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Abacus: “Letters” – A Creative Curriculum List for February

Giants and Pilgrims Abacus is a creative home curriculum centered on a monthly theme. This month’s theme is “Letters”!
Read all about how to use this list and our heart behind this project here.


A couple of February Dates to keep in mind as you are scheming fun activities-

Groundhog Day = Feb. 2
Valentines Day = feb. 14th
Mardi Gras = Feb. 17th
Ash Wednesday = Feb. 18th
The Chinese New Year = feb. 19th

And if you are in the Greeley area, the Stampede troupe is putting on Treasure Island feb. 27 & 28

 

Letters:

Language/Writing:

Experiment with tracing paper – cool letters, etc.

Learn/practice cursive and calligraphy – I am excited to revisit this myself (later in the month I will post some really cool charts for this)

Penpal exchange for the month (anyone want in on this?)

Keeping Adventure Logs/Diaries

Adventure:

Set up letter writing stations around town

Visit the local Post Office (do they do tours?)

 

Art:

Make Sewn Letter mobiles 

Mod podge a set of Alphabet rocks

Illustrate our own animal alphabet book

Take an alphabet photo walk – #almanacalphabetseverywhere (put them together, spell names, etc.)

 

Building:

Construct valentine mailboxes – this one is particularly adorable

Table mailboxes

 

Reading: 

(Various age appropriateness here)
The Jolly Postman
by Allan Ahlberg
Letters from Rifka by Karen Hesse
Diary of a Young Girl by Anne Frank
Griffin and Sabine by Nick Bantock
Diary of a Wimpy Kid by Jeff Kinney
Guernsey Literary and Potato Peel Pie Society by Mary Ann Shaffer and Annie Barrows
Vocab – “Epistolary”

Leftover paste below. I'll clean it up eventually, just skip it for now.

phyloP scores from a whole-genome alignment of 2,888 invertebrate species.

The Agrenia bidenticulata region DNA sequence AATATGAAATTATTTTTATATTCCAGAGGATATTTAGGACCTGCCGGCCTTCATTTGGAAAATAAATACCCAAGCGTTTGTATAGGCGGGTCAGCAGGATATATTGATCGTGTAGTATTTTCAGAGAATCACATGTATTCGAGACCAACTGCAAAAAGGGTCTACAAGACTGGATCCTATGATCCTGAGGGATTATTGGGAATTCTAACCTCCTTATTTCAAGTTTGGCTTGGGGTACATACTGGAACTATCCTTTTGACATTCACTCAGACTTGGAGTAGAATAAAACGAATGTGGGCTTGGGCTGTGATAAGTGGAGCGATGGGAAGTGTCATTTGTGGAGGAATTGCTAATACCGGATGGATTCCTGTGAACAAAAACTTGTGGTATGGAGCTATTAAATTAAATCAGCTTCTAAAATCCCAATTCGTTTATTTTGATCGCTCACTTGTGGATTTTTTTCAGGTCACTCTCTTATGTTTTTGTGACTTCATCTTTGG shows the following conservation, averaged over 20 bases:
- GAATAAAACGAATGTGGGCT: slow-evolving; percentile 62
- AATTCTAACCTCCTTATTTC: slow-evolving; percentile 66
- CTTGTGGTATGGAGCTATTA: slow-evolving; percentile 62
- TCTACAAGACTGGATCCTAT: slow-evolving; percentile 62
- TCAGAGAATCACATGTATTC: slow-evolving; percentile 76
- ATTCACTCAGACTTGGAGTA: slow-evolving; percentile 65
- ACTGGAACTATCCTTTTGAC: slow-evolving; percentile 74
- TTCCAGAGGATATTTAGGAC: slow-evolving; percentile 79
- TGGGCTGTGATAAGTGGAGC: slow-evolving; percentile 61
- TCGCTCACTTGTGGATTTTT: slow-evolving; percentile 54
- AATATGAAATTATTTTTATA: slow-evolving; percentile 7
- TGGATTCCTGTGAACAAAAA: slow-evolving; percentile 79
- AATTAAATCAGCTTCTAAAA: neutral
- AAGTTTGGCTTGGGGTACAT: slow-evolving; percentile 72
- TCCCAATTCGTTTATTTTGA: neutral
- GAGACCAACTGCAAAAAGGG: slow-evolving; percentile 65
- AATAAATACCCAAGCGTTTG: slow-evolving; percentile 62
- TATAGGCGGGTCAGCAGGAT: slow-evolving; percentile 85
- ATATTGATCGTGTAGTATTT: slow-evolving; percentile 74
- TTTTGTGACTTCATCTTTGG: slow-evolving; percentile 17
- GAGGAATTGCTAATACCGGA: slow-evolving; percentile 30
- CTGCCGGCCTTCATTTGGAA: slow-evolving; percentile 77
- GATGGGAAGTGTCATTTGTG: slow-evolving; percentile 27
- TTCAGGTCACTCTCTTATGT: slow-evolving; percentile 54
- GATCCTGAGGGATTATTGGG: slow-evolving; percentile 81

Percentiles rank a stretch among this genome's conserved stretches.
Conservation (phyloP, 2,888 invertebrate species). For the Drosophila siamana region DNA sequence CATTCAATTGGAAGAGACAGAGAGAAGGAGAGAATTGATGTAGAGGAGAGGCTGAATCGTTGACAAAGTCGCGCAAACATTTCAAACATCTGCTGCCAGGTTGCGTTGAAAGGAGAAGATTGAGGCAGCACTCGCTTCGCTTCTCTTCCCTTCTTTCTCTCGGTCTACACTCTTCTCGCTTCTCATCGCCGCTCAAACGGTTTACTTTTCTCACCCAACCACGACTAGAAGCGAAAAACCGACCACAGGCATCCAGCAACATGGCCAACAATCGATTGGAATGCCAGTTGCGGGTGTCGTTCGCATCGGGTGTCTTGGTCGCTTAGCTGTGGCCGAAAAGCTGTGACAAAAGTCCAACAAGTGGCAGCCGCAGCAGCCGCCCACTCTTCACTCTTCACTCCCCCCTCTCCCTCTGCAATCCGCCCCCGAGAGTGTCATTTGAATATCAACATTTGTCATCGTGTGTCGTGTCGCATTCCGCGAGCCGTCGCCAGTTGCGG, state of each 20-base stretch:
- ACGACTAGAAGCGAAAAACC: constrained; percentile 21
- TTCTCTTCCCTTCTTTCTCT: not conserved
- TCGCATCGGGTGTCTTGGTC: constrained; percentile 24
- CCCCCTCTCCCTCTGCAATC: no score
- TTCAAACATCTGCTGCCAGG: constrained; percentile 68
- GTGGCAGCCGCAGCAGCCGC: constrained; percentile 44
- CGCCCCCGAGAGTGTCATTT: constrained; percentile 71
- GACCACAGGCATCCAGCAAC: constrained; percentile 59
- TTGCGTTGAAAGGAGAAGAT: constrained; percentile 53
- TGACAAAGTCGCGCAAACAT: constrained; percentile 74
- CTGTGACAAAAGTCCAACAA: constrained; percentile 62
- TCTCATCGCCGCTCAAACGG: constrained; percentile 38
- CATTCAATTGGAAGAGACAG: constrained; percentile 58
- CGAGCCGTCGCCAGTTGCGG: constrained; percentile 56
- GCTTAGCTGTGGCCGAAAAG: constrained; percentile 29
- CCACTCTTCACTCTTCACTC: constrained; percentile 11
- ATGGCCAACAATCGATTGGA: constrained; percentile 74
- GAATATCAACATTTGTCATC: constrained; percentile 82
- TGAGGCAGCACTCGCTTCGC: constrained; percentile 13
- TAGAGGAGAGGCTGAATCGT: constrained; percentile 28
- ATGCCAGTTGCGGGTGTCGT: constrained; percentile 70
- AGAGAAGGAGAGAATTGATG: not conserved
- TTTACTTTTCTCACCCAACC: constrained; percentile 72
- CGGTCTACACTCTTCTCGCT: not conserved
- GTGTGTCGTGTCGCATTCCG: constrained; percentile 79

Movies

Tommy Tricker and the Stamp Traveller (awesomely bad 90’s movie)

Spellbound – spelling bee documentary

Word Wars – Scrabble documentary 

For the Romantics:
You’ve got Mail
P.S. I Love You

 

Music:

The Postal Service

Abc playlist -We will post ours on Giants & Pilgrims this month

 

History:

Illuminated manuscripts – I used to make these with my art class using parchment paper, that we would burn the edges of and metallic ink or gold leaf to embellish the drop caps with.

Stamp collecting – I am printing out some of these pages – http://stamps.org/userfiles/file/albums/2014-Issues.pdf and any time we get a letter this month with stamps on it, we will save them and add them to our stamp “album”. The pdf has some nice history stories behind each stamp.

 

Technology:

Typing games on the computer (suggestions anyone?)

Play with the typewriter


Kitchen:

Alphabet pasta/soup

 

Math:

Roman numerals

Learn about addresses

 

Games:

Scrabble
Boggle
Spelling Bee
In the Car – the alphabet game (could be a race), letter finding game, etc.

 

What would you add to this list?
Share your projects on our facebook group!

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Introducing Giants & Pilgrims ABACUS: a creative home curriculum centered on a monthly theme!

I’m so excited to introduce one of Giants & Pilgrims new projects for 2015: ABACUS
Creative home curriculum centered on a monthly theme.

Isn’t that a fun word? Abacus. One of the things I have wanted to do for a while is to come up with a list of themed activities to center our home study/projects around. As a stay at home mom, I feel like our lives and days can get so scattered. Just this morning, in the course of 10 minutes I was asked 53 different questions. I seriously started counting. Can I have chocolate milk? Can I have two cereals? I want a cup! Can you pick me up? It’s amazing how much of an energy-drain parenting can be at times. Sometimes just getting everyone dressed and fed uses up all the energy I have. Trying to come up with creative engaging activities in addition to the normal chaos of life can feel like too much.

But, we want to live “the good life”. I want to tell a better story with our days. For me, ABACUS will be about focusing our projects and days into a cohesive journey. It’s about tying all the little bits and pieces together to create something beautiful.